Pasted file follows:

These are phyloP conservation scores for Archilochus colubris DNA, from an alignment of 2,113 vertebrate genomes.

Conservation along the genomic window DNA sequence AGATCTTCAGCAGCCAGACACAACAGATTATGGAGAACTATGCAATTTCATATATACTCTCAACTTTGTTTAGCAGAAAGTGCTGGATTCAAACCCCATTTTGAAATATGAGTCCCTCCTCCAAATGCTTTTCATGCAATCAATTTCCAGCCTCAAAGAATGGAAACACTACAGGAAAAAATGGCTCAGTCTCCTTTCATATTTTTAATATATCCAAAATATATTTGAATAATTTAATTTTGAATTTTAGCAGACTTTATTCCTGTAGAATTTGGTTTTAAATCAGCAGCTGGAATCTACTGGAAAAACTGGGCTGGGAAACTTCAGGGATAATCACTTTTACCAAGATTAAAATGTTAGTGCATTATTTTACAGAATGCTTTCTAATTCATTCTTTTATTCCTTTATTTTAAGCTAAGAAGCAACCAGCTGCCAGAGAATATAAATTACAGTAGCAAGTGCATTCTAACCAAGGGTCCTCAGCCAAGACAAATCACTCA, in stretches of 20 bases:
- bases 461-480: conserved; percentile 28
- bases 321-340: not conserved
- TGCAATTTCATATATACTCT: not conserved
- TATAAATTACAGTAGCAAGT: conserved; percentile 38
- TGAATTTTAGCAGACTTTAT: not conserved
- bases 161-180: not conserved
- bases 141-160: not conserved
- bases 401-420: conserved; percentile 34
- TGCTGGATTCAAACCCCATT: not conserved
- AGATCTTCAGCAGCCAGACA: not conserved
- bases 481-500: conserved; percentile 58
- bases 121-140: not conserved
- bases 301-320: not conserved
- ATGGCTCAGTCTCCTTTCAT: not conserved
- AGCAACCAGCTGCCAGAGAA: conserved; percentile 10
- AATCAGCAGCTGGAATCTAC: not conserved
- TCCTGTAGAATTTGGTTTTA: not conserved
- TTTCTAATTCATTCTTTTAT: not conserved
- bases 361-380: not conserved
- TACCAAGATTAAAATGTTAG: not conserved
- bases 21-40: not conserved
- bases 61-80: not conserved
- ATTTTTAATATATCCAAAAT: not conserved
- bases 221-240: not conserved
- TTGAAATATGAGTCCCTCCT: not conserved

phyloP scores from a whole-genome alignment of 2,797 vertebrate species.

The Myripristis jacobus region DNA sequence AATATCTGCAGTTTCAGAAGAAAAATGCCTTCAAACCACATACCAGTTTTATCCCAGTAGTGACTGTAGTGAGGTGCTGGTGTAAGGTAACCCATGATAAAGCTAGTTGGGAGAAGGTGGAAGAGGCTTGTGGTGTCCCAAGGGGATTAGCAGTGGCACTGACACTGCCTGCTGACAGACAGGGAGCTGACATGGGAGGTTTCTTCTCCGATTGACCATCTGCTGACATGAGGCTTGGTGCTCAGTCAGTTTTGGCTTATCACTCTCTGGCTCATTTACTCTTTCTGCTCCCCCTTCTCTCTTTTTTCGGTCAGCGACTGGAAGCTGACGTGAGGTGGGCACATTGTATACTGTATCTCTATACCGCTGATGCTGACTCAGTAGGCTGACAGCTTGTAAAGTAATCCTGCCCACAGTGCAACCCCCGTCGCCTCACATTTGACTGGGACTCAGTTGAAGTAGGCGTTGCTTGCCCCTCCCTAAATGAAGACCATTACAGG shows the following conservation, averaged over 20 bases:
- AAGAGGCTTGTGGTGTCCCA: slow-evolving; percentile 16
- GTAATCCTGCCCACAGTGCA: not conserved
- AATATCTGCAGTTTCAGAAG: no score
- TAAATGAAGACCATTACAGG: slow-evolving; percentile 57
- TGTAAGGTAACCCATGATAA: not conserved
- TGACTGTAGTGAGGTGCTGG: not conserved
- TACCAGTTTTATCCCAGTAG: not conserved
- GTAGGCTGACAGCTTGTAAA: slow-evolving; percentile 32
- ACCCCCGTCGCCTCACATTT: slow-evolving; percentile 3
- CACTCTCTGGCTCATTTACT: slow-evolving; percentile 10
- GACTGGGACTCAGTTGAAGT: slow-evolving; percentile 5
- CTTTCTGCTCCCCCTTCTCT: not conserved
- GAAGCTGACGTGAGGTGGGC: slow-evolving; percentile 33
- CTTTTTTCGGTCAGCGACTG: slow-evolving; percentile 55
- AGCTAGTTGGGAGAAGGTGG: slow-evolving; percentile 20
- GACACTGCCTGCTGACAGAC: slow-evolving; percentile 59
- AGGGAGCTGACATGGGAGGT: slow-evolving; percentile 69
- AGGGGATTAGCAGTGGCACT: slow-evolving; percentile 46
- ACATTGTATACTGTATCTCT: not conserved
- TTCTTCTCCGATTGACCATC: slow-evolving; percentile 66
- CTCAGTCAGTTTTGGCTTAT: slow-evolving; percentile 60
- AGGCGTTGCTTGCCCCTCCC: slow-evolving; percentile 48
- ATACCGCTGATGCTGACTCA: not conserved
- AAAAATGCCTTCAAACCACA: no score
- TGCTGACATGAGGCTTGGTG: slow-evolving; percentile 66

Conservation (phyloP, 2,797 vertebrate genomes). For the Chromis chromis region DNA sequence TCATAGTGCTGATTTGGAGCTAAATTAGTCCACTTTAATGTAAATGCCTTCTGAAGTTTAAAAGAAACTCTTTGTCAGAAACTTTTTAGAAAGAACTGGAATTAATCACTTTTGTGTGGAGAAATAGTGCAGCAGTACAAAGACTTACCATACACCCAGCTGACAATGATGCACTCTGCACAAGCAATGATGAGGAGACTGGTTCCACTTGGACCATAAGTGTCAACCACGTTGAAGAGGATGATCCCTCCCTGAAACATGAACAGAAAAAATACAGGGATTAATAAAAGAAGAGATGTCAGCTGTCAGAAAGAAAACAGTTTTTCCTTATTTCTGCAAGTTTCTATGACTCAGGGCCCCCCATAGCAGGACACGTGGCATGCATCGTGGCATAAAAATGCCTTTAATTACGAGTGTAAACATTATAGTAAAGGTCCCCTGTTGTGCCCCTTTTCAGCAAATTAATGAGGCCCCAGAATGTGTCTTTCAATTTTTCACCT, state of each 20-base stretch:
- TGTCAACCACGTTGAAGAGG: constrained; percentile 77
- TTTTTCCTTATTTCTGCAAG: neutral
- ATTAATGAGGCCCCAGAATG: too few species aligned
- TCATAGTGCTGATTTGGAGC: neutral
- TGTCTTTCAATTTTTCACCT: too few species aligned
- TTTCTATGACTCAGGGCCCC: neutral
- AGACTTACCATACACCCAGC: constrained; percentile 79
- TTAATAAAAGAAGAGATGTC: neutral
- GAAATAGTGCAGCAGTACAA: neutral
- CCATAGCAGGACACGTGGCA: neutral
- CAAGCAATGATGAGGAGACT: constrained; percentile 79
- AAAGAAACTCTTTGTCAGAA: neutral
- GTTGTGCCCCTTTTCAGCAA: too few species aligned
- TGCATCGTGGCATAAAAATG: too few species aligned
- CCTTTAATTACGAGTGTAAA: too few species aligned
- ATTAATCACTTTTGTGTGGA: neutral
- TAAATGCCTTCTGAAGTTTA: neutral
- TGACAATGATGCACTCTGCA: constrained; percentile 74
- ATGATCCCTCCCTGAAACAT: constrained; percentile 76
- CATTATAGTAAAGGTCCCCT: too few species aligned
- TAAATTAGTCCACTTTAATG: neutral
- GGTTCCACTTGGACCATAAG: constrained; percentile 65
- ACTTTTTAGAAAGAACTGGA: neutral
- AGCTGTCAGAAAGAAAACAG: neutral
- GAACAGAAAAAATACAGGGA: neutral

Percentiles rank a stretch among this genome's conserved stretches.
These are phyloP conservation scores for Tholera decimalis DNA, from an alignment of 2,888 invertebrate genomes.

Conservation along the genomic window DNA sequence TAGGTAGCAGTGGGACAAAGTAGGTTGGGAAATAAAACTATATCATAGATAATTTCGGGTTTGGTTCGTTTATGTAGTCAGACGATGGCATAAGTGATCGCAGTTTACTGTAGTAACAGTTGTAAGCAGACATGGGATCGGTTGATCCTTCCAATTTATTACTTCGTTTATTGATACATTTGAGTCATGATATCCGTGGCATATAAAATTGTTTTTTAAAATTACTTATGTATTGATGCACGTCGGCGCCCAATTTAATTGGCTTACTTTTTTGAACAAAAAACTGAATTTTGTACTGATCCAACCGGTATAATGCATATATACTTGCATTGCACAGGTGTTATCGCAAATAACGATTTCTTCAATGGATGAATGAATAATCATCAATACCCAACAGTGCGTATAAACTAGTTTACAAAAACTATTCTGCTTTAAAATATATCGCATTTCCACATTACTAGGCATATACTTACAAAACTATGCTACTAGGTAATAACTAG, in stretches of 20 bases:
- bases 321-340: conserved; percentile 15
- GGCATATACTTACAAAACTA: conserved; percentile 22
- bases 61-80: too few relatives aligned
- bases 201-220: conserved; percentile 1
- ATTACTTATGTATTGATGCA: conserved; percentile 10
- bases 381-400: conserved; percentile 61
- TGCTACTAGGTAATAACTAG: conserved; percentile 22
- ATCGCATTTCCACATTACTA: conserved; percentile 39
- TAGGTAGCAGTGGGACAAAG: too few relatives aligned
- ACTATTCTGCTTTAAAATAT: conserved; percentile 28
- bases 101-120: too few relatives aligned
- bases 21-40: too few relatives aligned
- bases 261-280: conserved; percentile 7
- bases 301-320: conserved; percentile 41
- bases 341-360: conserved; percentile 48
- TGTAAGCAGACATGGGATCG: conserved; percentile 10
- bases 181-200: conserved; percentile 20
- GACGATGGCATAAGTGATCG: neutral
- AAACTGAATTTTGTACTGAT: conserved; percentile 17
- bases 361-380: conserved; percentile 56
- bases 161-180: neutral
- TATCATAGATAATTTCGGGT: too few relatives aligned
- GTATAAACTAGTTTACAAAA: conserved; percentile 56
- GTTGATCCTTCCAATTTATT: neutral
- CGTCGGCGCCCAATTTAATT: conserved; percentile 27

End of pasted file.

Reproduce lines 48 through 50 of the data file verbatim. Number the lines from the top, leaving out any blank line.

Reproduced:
- ACATTGTATACTGTATCTCT: not conserved
- TTCTTCTCCGATTGACCATC: slow-evolving; percentile 66
- CTCAGTCAGTTTTGGCTTAT: slow-evolving; percentile 60